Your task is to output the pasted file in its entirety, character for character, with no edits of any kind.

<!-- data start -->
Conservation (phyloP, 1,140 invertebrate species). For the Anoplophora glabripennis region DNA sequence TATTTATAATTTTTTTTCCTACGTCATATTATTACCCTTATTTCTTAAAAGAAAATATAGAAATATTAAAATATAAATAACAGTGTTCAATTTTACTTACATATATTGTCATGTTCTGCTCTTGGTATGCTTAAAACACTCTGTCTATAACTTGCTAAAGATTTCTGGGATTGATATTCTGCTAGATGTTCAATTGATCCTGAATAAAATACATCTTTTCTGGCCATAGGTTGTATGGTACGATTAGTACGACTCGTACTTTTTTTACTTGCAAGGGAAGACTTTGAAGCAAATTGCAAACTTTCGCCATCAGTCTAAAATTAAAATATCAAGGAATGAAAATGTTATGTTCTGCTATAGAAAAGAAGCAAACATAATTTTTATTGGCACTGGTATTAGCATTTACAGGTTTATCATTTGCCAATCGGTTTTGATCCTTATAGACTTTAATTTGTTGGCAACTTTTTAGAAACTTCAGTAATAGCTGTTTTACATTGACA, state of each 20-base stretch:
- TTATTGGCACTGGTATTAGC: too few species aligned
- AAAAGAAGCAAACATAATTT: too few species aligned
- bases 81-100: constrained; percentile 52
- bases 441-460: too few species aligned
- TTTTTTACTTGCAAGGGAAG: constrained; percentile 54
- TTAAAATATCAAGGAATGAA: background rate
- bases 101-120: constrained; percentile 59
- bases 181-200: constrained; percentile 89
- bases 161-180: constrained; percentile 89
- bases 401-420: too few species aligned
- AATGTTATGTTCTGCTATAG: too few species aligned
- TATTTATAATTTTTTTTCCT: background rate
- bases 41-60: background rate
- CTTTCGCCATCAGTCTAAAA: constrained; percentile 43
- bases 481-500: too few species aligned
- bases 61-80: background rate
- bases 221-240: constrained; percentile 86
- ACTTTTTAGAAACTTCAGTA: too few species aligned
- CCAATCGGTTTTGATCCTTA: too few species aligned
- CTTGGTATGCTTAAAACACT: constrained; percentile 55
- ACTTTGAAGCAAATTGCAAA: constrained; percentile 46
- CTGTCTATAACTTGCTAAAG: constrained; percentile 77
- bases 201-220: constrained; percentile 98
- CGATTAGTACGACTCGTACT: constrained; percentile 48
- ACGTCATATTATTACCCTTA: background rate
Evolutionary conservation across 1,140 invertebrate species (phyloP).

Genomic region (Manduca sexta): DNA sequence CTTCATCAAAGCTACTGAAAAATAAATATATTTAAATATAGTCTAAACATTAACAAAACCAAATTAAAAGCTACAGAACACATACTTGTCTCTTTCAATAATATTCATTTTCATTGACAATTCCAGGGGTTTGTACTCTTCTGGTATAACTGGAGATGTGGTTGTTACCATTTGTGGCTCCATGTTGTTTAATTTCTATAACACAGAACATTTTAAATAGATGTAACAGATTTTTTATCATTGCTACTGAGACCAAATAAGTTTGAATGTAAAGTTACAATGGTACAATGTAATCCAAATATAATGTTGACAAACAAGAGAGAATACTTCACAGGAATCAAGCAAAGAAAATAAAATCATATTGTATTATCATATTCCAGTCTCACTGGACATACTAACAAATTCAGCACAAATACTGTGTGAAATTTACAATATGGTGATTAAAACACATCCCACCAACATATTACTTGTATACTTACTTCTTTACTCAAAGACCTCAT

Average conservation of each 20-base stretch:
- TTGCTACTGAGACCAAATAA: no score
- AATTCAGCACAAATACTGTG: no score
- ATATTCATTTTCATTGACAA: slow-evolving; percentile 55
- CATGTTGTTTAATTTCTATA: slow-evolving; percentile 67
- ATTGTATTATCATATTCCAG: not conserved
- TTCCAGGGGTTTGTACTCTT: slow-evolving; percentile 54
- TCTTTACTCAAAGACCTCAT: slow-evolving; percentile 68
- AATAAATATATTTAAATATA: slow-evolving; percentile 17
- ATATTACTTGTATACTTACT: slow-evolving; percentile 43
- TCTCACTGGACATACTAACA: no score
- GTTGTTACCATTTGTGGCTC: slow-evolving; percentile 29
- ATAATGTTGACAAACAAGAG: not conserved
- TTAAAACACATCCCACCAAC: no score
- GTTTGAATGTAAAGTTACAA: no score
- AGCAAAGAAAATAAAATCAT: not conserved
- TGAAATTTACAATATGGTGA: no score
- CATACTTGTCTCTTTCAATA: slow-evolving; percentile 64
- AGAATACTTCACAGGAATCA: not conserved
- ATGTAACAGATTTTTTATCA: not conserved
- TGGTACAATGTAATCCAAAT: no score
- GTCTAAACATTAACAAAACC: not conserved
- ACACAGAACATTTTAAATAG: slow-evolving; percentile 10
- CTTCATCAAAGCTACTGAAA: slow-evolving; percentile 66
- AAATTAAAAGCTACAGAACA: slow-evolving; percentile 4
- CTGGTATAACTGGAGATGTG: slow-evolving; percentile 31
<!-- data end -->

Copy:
Conservation (phyloP, 1,140 invertebrate species). For the Anoplophora glabripennis region DNA sequence TATTTATAATTTTTTTTCCTACGTCATATTATTACCCTTATTTCTTAAAAGAAAATATAGAAATATTAAAATATAAATAACAGTGTTCAATTTTACTTACATATATTGTCATGTTCTGCTCTTGGTATGCTTAAAACACTCTGTCTATAACTTGCTAAAGATTTCTGGGATTGATATTCTGCTAGATGTTCAATTGATCCTGAATAAAATACATCTTTTCTGGCCATAGGTTGTATGGTACGATTAGTACGACTCGTACTTTTTTTACTTGCAAGGGAAGACTTTGAAGCAAATTGCAAACTTTCGCCATCAGTCTAAAATTAAAATATCAAGGAATGAAAATGTTATGTTCTGCTATAGAAAAGAAGCAAACATAATTTTTATTGGCACTGGTATTAGCATTTACAGGTTTATCATTTGCCAATCGGTTTTGATCCTTATAGACTTTAATTTGTTGGCAACTTTTTAGAAACTTCAGTAATAGCTGTTTTACATTGACA, state of each 20-base stretch:
- TTATTGGCACTGGTATTAGC: too few species aligned
- AAAAGAAGCAAACATAATTT: too few species aligned
- bases 81-100: constrained; percentile 52
- bases 441-460: too few species aligned
- TTTTTTACTTGCAAGGGAAG: constrained; percentile 54
- TTAAAATATCAAGGAATGAA: background rate
- bases 101-120: constrained; percentile 59
- bases 181-200: constrained; percentile 89
- bases 161-180: constrained; percentile 89
- bases 401-420: too few species aligned
- AATGTTATGTTCTGCTATAG: too few species aligned
- TATTTATAATTTTTTTTCCT: background rate
- bases 41-60: background rate
- CTTTCGCCATCAGTCTAAAA: constrained; percentile 43
- bases 481-500: too few species aligned
- bases 61-80: background rate
- bases 221-240: constrained; percentile 86
- ACTTTTTAGAAACTTCAGTA: too few species aligned
- CCAATCGGTTTTGATCCTTA: too few species aligned
- CTTGGTATGCTTAAAACACT: constrained; percentile 55
- ACTTTGAAGCAAATTGCAAA: constrained; percentile 46
- CTGTCTATAACTTGCTAAAG: constrained; percentile 77
- bases 201-220: constrained; percentile 98
- CGATTAGTACGACTCGTACT: constrained; percentile 48
- ACGTCATATTATTACCCTTA: background rate
Evolutionary conservation across 1,140 invertebrate species (phyloP).

Genomic region (Manduca sexta): DNA sequence CTTCATCAAAGCTACTGAAAAATAAATATATTTAAATATAGTCTAAACATTAACAAAACCAAATTAAAAGCTACAGAACACATACTTGTCTCTTTCAATAATATTCATTTTCATTGACAATTCCAGGGGTTTGTACTCTTCTGGTATAACTGGAGATGTGGTTGTTACCATTTGTGGCTCCATGTTGTTTAATTTCTATAACACAGAACATTTTAAATAGATGTAACAGATTTTTTATCATTGCTACTGAGACCAAATAAGTTTGAATGTAAAGTTACAATGGTACAATGTAATCCAAATATAATGTTGACAAACAAGAGAGAATACTTCACAGGAATCAAGCAAAGAAAATAAAATCATATTGTATTATCATATTCCAGTCTCACTGGACATACTAACAAATTCAGCACAAATACTGTGTGAAATTTACAATATGGTGATTAAAACACATCCCACCAACATATTACTTGTATACTTACTTCTTTACTCAAAGACCTCAT

Average conservation of each 20-base stretch:
- TTGCTACTGAGACCAAATAA: no score
- AATTCAGCACAAATACTGTG: no score
- ATATTCATTTTCATTGACAA: slow-evolving; percentile 55
- CATGTTGTTTAATTTCTATA: slow-evolving; percentile 67
- ATTGTATTATCATATTCCAG: not conserved
- TTCCAGGGGTTTGTACTCTT: slow-evolving; percentile 54
- TCTTTACTCAAAGACCTCAT: slow-evolving; percentile 68
- AATAAATATATTTAAATATA: slow-evolving; percentile 17
- ATATTACTTGTATACTTACT: slow-evolving; percentile 43
- TCTCACTGGACATACTAACA: no score
- GTTGTTACCATTTGTGGCTC: slow-evolving; percentile 29
- ATAATGTTGACAAACAAGAG: not conserved
- TTAAAACACATCCCACCAAC: no score
- GTTTGAATGTAAAGTTACAA: no score
- AGCAAAGAAAATAAAATCAT: not conserved
- TGAAATTTACAATATGGTGA: no score
- CATACTTGTCTCTTTCAATA: slow-evolving; percentile 64
- AGAATACTTCACAGGAATCA: not conserved
- ATGTAACAGATTTTTTATCA: not conserved
- TGGTACAATGTAATCCAAAT: no score
- GTCTAAACATTAACAAAACC: not conserved
- ACACAGAACATTTTAAATAG: slow-evolving; percentile 10
- CTTCATCAAAGCTACTGAAA: slow-evolving; percentile 66
- AAATTAAAAGCTACAGAACA: slow-evolving; percentile 4
- CTGGTATAACTGGAGATGTG: slow-evolving; percentile 31